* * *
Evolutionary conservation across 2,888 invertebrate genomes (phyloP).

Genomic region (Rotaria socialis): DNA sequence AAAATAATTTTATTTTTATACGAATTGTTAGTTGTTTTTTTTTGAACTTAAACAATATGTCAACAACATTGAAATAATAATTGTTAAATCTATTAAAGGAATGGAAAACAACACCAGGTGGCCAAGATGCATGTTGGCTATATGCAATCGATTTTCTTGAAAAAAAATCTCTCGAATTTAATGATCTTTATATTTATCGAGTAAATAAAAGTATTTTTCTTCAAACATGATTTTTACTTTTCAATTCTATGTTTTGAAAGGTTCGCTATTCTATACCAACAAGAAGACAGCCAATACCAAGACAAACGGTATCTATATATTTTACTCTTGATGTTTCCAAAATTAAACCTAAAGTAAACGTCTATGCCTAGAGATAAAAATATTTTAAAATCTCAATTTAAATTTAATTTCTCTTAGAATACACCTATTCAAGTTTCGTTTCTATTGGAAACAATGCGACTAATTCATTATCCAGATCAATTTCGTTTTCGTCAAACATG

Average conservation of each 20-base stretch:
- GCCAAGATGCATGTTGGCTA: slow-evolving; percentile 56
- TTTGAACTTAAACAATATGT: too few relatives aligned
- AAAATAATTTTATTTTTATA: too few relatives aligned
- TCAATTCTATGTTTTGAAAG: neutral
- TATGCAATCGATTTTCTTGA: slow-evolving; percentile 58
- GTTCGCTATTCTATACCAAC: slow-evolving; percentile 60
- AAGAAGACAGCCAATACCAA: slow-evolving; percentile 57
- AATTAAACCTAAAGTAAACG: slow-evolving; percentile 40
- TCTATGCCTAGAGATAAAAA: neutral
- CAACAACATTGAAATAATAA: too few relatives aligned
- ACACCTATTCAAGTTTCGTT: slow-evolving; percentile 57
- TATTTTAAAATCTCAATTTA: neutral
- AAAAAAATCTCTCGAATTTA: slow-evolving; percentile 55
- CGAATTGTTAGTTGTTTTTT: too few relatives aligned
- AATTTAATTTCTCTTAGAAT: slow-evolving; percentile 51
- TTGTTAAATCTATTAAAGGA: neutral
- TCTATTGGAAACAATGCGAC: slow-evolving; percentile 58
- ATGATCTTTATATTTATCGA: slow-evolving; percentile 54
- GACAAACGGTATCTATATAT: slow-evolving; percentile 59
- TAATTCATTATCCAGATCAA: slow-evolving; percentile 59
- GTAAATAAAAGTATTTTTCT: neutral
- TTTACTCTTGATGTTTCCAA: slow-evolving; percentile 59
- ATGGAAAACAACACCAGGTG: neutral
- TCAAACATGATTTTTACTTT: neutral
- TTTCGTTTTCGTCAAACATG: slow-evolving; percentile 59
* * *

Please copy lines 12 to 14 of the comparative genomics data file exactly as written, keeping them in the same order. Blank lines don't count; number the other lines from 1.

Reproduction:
- TCTATGCCTAGAGATAAAAA: neutral
- CAACAACATTGAAATAATAA: too few relatives aligned
- ACACCTATTCAAGTTTCGTT: slow-evolving; percentile 57